Giving the 3 Gifts of No

When people with dementia still demand to hold on to independence and make their own decisions, but they’ve lost the competency to do so, their loved ones – even those with power of attorney – who have to say ‘no’ are put in tough spots.
 

“Three of the biggest ‘no’ moments happen when a parent can no longer drive, manage their finances, and live at home anymore,” says Danielle Buck, Director of Community Relations at YourLife™ of Stuart, a Memory Care community in Stuart, Florida. “Even if the person is capable of admitting that what you’re saying is in their best interest, it doesn’t mean they’ll accept your decision or see it for the gift that it is. Respecting their feelings and involving them as much as possible in the transitions will help bring them to the safe side much faster than logic or threats.”

In this post, we’ll discuss how to give your loved one the 3 Gifts of No.

Note: When broaching any of these topics, be sure that your reasons for saying ‘no’ are valid and acknowledge your loved one’s feelings and perspectives. Recognize the difficult emotions that might emerge – denial, helplessness, defeat, bitterness – and be prepared to help them cope with these challenges.

 

The Gift of No #1: You Can No Longer Drive

This might be the toughest gift to give since you’ll have to say ‘no’ at a time when they are still capable of handling other tasks independently, and they may view driving as the biggest symbol of independence.

In a non-accusatory manner, explain the reasons it’s time for them to stop driving. Their most recent fender bender, they got lost on the way home from the store, or family and friends feel unsafe with them behind the wheel. If they disagree, have them evaluated by an impartial doctor, be given a professional driving assessment, and check your state’s laws regarding driving with dementia.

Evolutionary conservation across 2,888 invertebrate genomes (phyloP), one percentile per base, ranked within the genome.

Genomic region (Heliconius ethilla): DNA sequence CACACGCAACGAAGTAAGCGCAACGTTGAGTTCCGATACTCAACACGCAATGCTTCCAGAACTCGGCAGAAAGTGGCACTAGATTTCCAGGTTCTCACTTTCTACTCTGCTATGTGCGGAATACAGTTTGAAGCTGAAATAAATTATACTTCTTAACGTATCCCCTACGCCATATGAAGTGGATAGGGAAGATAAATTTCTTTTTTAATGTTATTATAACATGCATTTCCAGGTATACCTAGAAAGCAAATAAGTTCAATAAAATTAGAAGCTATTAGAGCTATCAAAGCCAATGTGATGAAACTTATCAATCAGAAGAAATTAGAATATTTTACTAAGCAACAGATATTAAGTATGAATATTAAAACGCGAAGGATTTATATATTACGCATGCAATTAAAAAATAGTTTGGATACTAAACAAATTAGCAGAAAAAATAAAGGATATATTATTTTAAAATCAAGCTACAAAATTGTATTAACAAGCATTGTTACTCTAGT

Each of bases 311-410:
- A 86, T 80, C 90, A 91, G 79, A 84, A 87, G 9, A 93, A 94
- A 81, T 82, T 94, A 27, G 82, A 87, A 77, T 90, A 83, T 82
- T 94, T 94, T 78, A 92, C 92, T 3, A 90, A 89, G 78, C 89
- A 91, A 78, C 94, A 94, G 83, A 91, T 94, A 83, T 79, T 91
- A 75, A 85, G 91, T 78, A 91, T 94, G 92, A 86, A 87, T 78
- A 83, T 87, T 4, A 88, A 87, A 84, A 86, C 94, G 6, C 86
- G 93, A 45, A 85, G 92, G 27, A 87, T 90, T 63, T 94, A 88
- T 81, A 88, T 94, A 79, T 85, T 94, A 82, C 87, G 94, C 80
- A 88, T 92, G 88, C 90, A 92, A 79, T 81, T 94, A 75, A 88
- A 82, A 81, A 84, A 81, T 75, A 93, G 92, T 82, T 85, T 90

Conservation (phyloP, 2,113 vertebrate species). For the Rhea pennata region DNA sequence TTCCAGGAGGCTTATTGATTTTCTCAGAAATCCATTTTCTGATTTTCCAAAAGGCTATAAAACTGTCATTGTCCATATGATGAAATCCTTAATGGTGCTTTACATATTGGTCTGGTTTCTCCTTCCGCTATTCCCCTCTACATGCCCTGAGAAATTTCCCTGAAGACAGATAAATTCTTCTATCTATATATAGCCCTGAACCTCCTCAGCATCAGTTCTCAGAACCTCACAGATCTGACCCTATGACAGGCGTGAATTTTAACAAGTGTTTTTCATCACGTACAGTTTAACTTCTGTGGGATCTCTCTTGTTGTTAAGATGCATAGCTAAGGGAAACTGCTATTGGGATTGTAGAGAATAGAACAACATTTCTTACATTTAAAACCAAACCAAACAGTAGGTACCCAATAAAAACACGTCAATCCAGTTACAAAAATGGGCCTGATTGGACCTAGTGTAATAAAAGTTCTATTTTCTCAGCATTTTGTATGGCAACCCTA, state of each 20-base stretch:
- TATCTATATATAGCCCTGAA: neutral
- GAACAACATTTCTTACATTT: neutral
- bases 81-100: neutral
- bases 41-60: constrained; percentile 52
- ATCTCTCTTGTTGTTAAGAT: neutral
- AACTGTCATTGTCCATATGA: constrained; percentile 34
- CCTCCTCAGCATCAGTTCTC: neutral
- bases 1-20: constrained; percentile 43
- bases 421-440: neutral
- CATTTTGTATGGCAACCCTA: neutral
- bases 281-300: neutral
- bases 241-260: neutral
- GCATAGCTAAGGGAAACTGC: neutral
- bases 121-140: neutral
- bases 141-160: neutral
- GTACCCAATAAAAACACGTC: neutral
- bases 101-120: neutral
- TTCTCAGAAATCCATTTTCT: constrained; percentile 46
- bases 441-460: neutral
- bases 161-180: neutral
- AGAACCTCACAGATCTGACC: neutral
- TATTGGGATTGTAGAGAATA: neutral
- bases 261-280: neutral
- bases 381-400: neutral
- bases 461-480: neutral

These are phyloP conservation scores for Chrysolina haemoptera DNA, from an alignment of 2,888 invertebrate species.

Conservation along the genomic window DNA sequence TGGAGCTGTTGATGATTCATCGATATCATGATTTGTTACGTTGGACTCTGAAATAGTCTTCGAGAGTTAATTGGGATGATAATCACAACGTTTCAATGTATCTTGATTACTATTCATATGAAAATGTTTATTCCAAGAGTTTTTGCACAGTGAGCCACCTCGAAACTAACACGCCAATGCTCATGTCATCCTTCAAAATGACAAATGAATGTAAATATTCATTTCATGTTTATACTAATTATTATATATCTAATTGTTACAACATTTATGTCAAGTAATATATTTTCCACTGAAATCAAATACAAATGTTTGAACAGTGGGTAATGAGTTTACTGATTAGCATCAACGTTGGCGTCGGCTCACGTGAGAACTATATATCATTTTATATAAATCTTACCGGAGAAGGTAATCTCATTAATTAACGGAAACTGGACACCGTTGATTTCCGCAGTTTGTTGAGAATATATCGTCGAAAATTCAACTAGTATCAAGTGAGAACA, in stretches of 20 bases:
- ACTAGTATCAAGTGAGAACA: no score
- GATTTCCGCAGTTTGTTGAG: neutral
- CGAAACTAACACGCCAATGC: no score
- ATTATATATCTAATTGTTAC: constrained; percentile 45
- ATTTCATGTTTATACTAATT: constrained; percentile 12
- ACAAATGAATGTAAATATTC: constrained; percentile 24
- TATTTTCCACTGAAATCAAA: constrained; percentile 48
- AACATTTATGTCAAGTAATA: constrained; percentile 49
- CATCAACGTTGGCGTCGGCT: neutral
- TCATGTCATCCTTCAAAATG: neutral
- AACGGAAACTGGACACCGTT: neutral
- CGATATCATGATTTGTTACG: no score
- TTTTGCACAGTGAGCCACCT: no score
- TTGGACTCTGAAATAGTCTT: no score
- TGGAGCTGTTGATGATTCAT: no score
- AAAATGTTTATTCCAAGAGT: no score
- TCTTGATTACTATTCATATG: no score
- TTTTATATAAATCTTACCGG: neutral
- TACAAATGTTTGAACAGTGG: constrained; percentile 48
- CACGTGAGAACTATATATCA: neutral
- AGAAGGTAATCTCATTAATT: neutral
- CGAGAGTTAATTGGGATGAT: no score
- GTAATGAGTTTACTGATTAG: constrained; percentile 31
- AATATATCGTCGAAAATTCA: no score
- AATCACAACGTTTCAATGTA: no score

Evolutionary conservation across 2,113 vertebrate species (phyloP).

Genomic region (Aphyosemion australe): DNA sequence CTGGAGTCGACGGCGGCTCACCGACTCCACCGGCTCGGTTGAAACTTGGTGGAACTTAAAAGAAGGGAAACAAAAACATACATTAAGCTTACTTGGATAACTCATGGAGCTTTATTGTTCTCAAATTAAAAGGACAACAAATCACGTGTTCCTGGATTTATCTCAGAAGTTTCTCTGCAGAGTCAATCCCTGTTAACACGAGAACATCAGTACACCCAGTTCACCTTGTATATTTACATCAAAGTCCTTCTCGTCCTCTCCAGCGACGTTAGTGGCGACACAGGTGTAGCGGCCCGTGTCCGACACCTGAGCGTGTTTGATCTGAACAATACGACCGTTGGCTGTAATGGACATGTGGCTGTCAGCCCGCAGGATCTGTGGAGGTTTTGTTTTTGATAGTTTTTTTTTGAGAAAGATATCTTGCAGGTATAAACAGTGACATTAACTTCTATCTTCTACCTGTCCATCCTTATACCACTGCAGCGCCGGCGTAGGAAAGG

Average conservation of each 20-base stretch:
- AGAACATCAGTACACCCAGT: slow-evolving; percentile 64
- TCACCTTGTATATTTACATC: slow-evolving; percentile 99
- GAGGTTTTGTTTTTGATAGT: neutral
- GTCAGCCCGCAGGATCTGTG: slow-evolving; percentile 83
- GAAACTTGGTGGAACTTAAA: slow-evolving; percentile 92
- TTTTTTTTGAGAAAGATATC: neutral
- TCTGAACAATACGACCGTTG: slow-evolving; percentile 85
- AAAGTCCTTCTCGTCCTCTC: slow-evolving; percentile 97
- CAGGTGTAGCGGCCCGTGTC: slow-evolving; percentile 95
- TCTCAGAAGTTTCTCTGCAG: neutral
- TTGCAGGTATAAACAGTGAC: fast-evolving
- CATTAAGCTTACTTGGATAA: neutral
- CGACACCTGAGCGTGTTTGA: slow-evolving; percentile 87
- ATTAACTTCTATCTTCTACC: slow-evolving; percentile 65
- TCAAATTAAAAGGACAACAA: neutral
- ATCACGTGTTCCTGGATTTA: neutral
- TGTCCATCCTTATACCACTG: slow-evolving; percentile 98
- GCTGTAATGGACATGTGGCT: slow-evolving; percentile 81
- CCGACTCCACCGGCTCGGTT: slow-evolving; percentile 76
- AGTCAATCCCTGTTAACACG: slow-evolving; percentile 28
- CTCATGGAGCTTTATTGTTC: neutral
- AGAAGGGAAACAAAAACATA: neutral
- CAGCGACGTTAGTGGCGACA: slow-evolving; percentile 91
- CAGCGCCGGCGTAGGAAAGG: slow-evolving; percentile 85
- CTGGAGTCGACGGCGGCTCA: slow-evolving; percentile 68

Emphasize that they don’t have to worry about missing appointments or stop attending religious services, meeting friends for lunch, or even doing their own shopping. Not when there’s an app for that! If your loved one is just now hanging up the keys, they may be able to use technology.

• Teach them how to use a transportation service like Uber and takeout delivery apps like DoorDash.

• Help them set up automatic deliveries for prescriptions, groceries, and frequently restocked toiletries, pet food, detergents, paper products, and other household items. Amazon’s Subscribe & Save program has thousands of items available to mix and match for discounted rates.

• If apps are out, remind them they can still call a cab and that you or another family member will also take them where they need to go or bring them what they need.

If your loved one failed the doctor’s exam or driving assessment and still refuses to stop driving – or doesn’t remember they agreed not to stop – be prepared to take the keys home with you or to disable or sell their vehicle.

The Gift of No #2: You Can No Longer Manage Your Finances

This one’s tricky because handing over their checkbook and personal information requires a lot of trust on your loved one’s part. They might also be embarrassed that they forget to pay their bills on time, have been making large, uncharacteristic purchases, or have fallen victim to a scam that preys on seniors – but that’s why they need you.

Assure them that the money is still theirs and, if appropriate, they will still have their ATM and/or a credit card for everyday purchases. (If overspending is a problem, lowering the limits on cash withdrawals and credit cards is a good way to recognize their independence with minimal financial risk.)